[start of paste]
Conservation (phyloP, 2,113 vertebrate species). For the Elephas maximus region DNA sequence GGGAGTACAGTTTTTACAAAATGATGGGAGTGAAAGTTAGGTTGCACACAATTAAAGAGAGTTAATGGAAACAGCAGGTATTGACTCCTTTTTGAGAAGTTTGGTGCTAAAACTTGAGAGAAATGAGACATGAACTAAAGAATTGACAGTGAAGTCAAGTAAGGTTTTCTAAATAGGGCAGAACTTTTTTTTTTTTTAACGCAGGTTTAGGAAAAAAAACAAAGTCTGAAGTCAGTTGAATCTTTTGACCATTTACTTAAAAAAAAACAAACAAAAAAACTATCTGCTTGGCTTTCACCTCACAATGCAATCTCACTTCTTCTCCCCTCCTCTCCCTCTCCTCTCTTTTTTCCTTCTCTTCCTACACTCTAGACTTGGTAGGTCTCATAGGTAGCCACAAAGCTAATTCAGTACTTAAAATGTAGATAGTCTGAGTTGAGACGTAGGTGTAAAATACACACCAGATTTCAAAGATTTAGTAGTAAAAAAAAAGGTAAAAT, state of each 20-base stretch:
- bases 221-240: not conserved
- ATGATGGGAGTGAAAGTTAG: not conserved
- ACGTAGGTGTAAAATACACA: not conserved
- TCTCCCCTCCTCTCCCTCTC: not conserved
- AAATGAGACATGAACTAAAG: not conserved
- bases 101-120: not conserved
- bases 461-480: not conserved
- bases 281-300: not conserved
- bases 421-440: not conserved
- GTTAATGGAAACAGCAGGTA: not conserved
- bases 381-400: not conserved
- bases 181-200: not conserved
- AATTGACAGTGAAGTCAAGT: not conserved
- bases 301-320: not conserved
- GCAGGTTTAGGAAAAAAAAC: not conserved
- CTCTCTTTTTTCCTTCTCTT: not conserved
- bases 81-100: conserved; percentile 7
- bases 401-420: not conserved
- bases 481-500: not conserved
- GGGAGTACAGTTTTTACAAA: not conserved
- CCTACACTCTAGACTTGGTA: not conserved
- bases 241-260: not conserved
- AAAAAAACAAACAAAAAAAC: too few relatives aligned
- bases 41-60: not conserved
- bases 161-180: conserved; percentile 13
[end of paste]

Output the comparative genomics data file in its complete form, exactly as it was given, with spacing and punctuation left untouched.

Conservation (phyloP, 2,113 vertebrate species). For the Elephas maximus region DNA sequence GGGAGTACAGTTTTTACAAAATGATGGGAGTGAAAGTTAGGTTGCACACAATTAAAGAGAGTTAATGGAAACAGCAGGTATTGACTCCTTTTTGAGAAGTTTGGTGCTAAAACTTGAGAGAAATGAGACATGAACTAAAGAATTGACAGTGAAGTCAAGTAAGGTTTTCTAAATAGGGCAGAACTTTTTTTTTTTTTAACGCAGGTTTAGGAAAAAAAACAAAGTCTGAAGTCAGTTGAATCTTTTGACCATTTACTTAAAAAAAAACAAACAAAAAAACTATCTGCTTGGCTTTCACCTCACAATGCAATCTCACTTCTTCTCCCCTCCTCTCCCTCTCCTCTCTTTTTTCCTTCTCTTCCTACACTCTAGACTTGGTAGGTCTCATAGGTAGCCACAAAGCTAATTCAGTACTTAAAATGTAGATAGTCTGAGTTGAGACGTAGGTGTAAAATACACACCAGATTTCAAAGATTTAGTAGTAAAAAAAAAGGTAAAAT, state of each 20-base stretch:
- bases 221-240: not conserved
- ATGATGGGAGTGAAAGTTAG: not conserved
- ACGTAGGTGTAAAATACACA: not conserved
- TCTCCCCTCCTCTCCCTCTC: not conserved
- AAATGAGACATGAACTAAAG: not conserved
- bases 101-120: not conserved
- bases 461-480: not conserved
- bases 281-300: not conserved
- bases 421-440: not conserved
- GTTAATGGAAACAGCAGGTA: not conserved
- bases 381-400: not conserved
- bases 181-200: not conserved
- AATTGACAGTGAAGTCAAGT: not conserved
- bases 301-320: not conserved
- GCAGGTTTAGGAAAAAAAAC: not conserved
- CTCTCTTTTTTCCTTCTCTT: not conserved
- bases 81-100: conserved; percentile 7
- bases 401-420: not conserved
- bases 481-500: not conserved
- GGGAGTACAGTTTTTACAAA: not conserved
- CCTACACTCTAGACTTGGTA: not conserved
- bases 241-260: not conserved
- AAAAAAACAAACAAAAAAAC: too few relatives aligned
- bases 41-60: not conserved
- bases 161-180: conserved; percentile 13